' ' Cinema Romantico: Solo: A Star Wars Story

Monday, June 04, 2018

Solo: A Star Wars Story

The seminal Han Solo moment occurs, I’d argue, in “The Empire Strikes Back” when the smuggler cum rebel leader, being pursued by the Imperial Starfleet, sets two-seven-one – you know, piloting the Millennium Falcon directly into an asteroid field. It was brilliant and reckless, but also unpredictable. He knew how to calculate coordinates to make the jump to light speed, but he still flew by the seat of his pants. That’s why in “Star Wars” Solo could so memorably go in an instant from not just wanting to hang around while Ben Kenobi de-activated the tractor beam to yearning to stay put when Leia’s rescue is proposed. And if narrative rules dictated that he’d turned back up in the end to help save the day, it still felt spur of the moment because of the way Ford played the part and how the character’s groundwork was laid; you could never really be sure what he’d do.

In “Solo: A Star Wars Story” you are almost always sure of what Han (Alden Ehrenreich) will do. That’s because this is an origin story, of sorts, and other films in the franchise have referenced events – the Kessel Run in less than 12 parsecs, the card game that won Han the Millennium Falcon – that must happen, forcing director Ron Howard to slalom between story points rather than telling it his own way, like Robert Towne being assigned mandatory action scenes for his “Mission: Impossible 2” screenplay. This lends “Solo’s” proceedings a pre-programmed air decidedly, distressingly at odds with the eponymous character’s spontaneity.

These obligations are made doubly frustrating because “Solo” thankfully forgoes the bothersome way in which “Force Awakens” and “Last Jedi” forewent quoting movie genres in the manner of Lucas’s original to only quote Lucas’s originals themselves. “Solo” begins as a kind of “American Graffiti” plunked down in a “Blade Runner” world before giving way to a war movie and then brief dalliance with “The Defiant Ones” in demonstrating how Han met his Wookie co-pilot Chewbacca (Joonas Suotamo) before finally settling into an old cowboy picture, right down to the bad guys going good to help the burdened locals. But though the genre-hopping is welcome, the rendering is less joyfully kitschy than summer movie functionality. More room to narratively maneuver might have helped, and a brighter visual palette might have helped too. Much of “Solo” is shrouded in darkness, like the Millennium Falcon reveal, where what little we see mirrors what little we are shown, the movie not even reveling in the legendary ship’s liftoff. This gloomy photography inadvertently underlines the movie’s odd languor, save for isolated spirited bits, like the cape closet of Donald Glover’s appropriately debonair version of Lando Calrissian, which is destined more for eternal GIFdom than cinema lore.

If the story leans hard into what we already know, however, Solo himself is not always familiar. If he famously remarked “I take orders from just one person – me”, it is therefore perplexing how frequently this Solo acts out of the interests of others. Indeed, that famous surname is revealed as something lesser and dumber than you probably thought, as disappointing a reveal as learning the genesis of, say, “Catfish” Hunter’s nickname. No, this Solo does it all out of love for Oi’ra (Emilia Clarke), who is introduced in the movie’s opening alongside Han trying to flee the Corellia coop. He gets out; she does not. As such, all Solo’s schemes connect to her potential rescue, though eventually they link up in real time when he finds himself in the employ of a bland baddie (Paul Bettany) whose right hand woman turns out to be none other than Qi’ra.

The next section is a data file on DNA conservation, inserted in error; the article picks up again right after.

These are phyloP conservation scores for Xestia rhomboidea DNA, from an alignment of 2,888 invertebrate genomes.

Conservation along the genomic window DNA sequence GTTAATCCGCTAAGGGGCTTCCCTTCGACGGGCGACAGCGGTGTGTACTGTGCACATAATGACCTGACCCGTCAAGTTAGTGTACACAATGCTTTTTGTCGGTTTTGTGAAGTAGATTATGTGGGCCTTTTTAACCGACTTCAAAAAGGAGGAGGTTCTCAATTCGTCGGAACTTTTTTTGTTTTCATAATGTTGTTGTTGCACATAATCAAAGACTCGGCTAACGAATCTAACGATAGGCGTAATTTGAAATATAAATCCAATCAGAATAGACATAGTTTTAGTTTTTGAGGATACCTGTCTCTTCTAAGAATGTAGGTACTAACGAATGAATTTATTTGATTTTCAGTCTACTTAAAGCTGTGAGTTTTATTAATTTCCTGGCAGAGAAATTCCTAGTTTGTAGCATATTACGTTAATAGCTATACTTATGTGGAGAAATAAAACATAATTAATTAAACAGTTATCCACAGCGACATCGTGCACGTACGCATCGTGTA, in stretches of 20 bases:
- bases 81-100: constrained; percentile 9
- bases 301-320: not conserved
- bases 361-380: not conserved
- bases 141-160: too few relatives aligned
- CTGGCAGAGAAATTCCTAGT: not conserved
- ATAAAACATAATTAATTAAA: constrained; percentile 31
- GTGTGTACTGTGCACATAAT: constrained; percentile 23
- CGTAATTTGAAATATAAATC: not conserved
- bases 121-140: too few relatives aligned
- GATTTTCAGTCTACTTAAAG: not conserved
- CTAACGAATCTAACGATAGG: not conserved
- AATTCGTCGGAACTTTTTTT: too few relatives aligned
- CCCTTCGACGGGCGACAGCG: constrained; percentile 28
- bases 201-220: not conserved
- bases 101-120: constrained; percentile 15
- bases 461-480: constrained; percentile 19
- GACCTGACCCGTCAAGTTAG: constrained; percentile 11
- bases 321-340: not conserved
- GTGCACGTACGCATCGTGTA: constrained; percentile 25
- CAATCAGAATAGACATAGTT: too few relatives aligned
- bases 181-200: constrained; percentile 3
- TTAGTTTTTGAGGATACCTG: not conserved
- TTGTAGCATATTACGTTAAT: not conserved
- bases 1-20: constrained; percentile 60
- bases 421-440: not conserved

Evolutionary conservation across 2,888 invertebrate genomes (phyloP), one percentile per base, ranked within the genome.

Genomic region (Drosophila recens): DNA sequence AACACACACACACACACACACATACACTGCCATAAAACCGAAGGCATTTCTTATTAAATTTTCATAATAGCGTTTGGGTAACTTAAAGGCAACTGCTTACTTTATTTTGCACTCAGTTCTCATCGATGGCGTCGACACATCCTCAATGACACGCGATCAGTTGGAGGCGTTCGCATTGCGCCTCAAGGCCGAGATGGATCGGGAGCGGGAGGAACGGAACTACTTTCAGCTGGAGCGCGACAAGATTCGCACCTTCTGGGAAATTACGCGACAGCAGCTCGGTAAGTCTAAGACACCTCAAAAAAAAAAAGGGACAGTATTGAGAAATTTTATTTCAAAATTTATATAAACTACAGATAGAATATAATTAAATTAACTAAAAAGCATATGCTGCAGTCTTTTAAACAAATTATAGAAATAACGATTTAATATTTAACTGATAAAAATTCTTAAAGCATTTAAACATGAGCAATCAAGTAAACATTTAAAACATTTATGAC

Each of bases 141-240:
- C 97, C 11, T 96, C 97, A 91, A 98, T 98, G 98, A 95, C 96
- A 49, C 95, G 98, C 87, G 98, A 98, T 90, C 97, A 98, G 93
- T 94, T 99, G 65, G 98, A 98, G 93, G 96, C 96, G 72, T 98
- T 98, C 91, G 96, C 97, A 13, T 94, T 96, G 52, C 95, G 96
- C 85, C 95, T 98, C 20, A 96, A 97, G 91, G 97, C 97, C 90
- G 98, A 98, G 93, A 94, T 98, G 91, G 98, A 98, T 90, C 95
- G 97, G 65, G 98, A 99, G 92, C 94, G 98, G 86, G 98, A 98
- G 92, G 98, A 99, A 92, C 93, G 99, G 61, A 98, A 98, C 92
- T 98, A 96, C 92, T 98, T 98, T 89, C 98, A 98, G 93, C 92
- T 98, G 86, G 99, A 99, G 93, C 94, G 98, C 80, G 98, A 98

Another movie not indebted to inflexible backstory might have made Qi’ra more the point. How exactly she winds up in a life of such high class crime might have made for a riveting concurrent storyline, though here it’s mostly brushed over because the movie’s focus must remain rooted to Han. What’s worse, Clarke’s goodie-goodie aura strains belief that her character would have fallen in so close with such a nefarious character. She and Han, really, are just so…nice.

From this point of view, the through-line of “Solo: A Star Wars Story” suggests the eponymous smuggler’s hardening worldview. After all, Tobias Beckett (Woody Harrelson), captain of the plundering crew that Han joins, spends much of the movie issuing time-honored reminders about trusting no one because everyone will betray you. And Han is betrayed, fairly often, no double cross more memorable than the one in which our beloved smuggler steps forward, makes a theatrical bluff, and then steps back when the bluff is sort of cosmically called. But then, if all this is intended to alter his worldview, setting us up for the cynic of “A New Hope”, the performance of Ehrenreich never brings that notion home.

If Ehrenreich was given something close to an impossible task, trying to replicate a role made famous by someone who wasn’t playing a part so much as a version of himself, the 28 year old actor nevertheless comes through by not really trying to be Ford. If anything, Ehreneich’s Solo is more Rick O’Connell in “The Mummy”, a scamp rather than a scoundrel, one who never really stops having fun even when the stakes are theoretically dire. On those terms, the performance succeeds, even if Ehrenreich’s gentlemanly version of devil-may-care intrinsically deflects the movie’s attempts to harden his heart. And so even as the prescribed beats are hit, Eherenreich still manages to take the movie as it comes at him, making you wish the “Star Wars Story” thing had been scrapped to just let him fly, well, solo.

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